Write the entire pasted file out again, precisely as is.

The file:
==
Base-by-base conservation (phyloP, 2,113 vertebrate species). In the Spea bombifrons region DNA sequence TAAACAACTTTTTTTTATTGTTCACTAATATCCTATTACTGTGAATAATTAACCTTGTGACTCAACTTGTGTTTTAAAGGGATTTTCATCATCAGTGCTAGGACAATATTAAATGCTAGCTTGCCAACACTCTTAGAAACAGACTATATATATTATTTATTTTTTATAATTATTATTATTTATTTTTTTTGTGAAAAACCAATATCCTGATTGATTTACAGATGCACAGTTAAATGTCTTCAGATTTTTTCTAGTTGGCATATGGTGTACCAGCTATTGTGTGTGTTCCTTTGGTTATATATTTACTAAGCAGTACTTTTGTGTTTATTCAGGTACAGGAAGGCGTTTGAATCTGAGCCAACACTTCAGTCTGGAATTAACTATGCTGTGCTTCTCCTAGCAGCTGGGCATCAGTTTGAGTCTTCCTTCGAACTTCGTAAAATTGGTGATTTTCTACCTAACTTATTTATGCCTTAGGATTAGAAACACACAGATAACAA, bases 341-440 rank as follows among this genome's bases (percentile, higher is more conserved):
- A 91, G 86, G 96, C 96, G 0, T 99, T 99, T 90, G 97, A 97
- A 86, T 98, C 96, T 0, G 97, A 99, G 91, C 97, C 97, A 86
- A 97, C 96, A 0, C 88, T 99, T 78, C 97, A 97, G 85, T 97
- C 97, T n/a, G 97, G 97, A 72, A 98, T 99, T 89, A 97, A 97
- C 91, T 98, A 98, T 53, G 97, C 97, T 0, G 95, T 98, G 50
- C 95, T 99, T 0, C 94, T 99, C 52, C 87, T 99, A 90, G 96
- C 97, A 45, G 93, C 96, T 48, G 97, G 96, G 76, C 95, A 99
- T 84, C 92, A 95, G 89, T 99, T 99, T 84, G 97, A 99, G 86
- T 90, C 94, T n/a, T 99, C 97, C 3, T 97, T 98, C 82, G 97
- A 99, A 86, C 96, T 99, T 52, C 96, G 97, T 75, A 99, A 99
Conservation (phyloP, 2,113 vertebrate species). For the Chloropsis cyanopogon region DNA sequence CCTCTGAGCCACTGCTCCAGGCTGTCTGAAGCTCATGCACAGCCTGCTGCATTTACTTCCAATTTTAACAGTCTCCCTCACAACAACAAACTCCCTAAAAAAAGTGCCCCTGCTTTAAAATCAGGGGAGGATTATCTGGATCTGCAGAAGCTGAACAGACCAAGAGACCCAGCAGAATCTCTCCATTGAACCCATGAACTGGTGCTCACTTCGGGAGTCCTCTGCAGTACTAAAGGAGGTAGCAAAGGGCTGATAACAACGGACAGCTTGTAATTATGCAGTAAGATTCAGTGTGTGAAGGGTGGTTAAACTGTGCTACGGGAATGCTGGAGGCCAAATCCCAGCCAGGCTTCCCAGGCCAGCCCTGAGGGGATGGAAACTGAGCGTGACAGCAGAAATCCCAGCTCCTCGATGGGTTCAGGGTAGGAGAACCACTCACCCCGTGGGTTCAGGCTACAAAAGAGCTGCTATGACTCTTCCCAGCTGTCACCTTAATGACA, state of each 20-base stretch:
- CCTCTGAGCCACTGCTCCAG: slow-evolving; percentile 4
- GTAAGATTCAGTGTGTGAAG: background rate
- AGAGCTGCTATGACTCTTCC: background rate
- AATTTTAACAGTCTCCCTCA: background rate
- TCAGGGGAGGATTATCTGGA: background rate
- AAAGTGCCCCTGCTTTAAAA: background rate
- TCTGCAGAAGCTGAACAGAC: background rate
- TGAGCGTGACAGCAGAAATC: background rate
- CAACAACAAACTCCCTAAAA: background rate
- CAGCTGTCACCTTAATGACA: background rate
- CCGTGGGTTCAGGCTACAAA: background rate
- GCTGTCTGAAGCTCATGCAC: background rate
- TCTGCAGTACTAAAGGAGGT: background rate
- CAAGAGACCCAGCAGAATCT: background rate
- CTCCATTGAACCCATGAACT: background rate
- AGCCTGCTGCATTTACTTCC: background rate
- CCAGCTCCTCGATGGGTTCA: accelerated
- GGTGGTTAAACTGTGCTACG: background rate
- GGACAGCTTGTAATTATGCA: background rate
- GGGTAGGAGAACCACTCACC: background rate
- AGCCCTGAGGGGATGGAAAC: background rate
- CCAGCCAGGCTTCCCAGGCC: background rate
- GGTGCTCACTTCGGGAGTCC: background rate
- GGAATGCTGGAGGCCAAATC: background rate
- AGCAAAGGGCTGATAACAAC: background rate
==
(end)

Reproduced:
Base-by-base conservation (phyloP, 2,113 vertebrate species). In the Spea bombifrons region DNA sequence TAAACAACTTTTTTTTATTGTTCACTAATATCCTATTACTGTGAATAATTAACCTTGTGACTCAACTTGTGTTTTAAAGGGATTTTCATCATCAGTGCTAGGACAATATTAAATGCTAGCTTGCCAACACTCTTAGAAACAGACTATATATATTATTTATTTTTTATAATTATTATTATTTATTTTTTTTGTGAAAAACCAATATCCTGATTGATTTACAGATGCACAGTTAAATGTCTTCAGATTTTTTCTAGTTGGCATATGGTGTACCAGCTATTGTGTGTGTTCCTTTGGTTATATATTTACTAAGCAGTACTTTTGTGTTTATTCAGGTACAGGAAGGCGTTTGAATCTGAGCCAACACTTCAGTCTGGAATTAACTATGCTGTGCTTCTCCTAGCAGCTGGGCATCAGTTTGAGTCTTCCTTCGAACTTCGTAAAATTGGTGATTTTCTACCTAACTTATTTATGCCTTAGGATTAGAAACACACAGATAACAA, bases 341-440 rank as follows among this genome's bases (percentile, higher is more conserved):
- A 91, G 86, G 96, C 96, G 0, T 99, T 99, T 90, G 97, A 97
- A 86, T 98, C 96, T 0, G 97, A 99, G 91, C 97, C 97, A 86
- A 97, C 96, A 0, C 88, T 99, T 78, C 97, A 97, G 85, T 97
- C 97, T n/a, G 97, G 97, A 72, A 98, T 99, T 89, A 97, A 97
- C 91, T 98, A 98, T 53, G 97, C 97, T 0, G 95, T 98, G 50
- C 95, T 99, T 0, C 94, T 99, C 52, C 87, T 99, A 90, G 96
- C 97, A 45, G 93, C 96, T 48, G 97, G 96, G 76, C 95, A 99
- T 84, C 92, A 95, G 89, T 99, T 99, T 84, G 97, A 99, G 86
- T 90, C 94, T n/a, T 99, C 97, C 3, T 97, T 98, C 82, G 97
- A 99, A 86, C 96, T 99, T 52, C 96, G 97, T 75, A 99, A 99
Conservation (phyloP, 2,113 vertebrate species). For the Chloropsis cyanopogon region DNA sequence CCTCTGAGCCACTGCTCCAGGCTGTCTGAAGCTCATGCACAGCCTGCTGCATTTACTTCCAATTTTAACAGTCTCCCTCACAACAACAAACTCCCTAAAAAAAGTGCCCCTGCTTTAAAATCAGGGGAGGATTATCTGGATCTGCAGAAGCTGAACAGACCAAGAGACCCAGCAGAATCTCTCCATTGAACCCATGAACTGGTGCTCACTTCGGGAGTCCTCTGCAGTACTAAAGGAGGTAGCAAAGGGCTGATAACAACGGACAGCTTGTAATTATGCAGTAAGATTCAGTGTGTGAAGGGTGGTTAAACTGTGCTACGGGAATGCTGGAGGCCAAATCCCAGCCAGGCTTCCCAGGCCAGCCCTGAGGGGATGGAAACTGAGCGTGACAGCAGAAATCCCAGCTCCTCGATGGGTTCAGGGTAGGAGAACCACTCACCCCGTGGGTTCAGGCTACAAAAGAGCTGCTATGACTCTTCCCAGCTGTCACCTTAATGACA, state of each 20-base stretch:
- CCTCTGAGCCACTGCTCCAG: slow-evolving; percentile 4
- GTAAGATTCAGTGTGTGAAG: background rate
- AGAGCTGCTATGACTCTTCC: background rate
- AATTTTAACAGTCTCCCTCA: background rate
- TCAGGGGAGGATTATCTGGA: background rate
- AAAGTGCCCCTGCTTTAAAA: background rate
- TCTGCAGAAGCTGAACAGAC: background rate
- TGAGCGTGACAGCAGAAATC: background rate
- CAACAACAAACTCCCTAAAA: background rate
- CAGCTGTCACCTTAATGACA: background rate
- CCGTGGGTTCAGGCTACAAA: background rate
- GCTGTCTGAAGCTCATGCAC: background rate
- TCTGCAGTACTAAAGGAGGT: background rate
- CAAGAGACCCAGCAGAATCT: background rate
- CTCCATTGAACCCATGAACT: background rate
- AGCCTGCTGCATTTACTTCC: background rate
- CCAGCTCCTCGATGGGTTCA: accelerated
- GGTGGTTAAACTGTGCTACG: background rate
- GGACAGCTTGTAATTATGCA: background rate
- GGGTAGGAGAACCACTCACC: background rate
- AGCCCTGAGGGGATGGAAAC: background rate
- CCAGCCAGGCTTCCCAGGCC: background rate
- GGTGCTCACTTCGGGAGTCC: background rate
- GGAATGCTGGAGGCCAAATC: background rate
- AGCAAAGGGCTGATAACAAC: background rate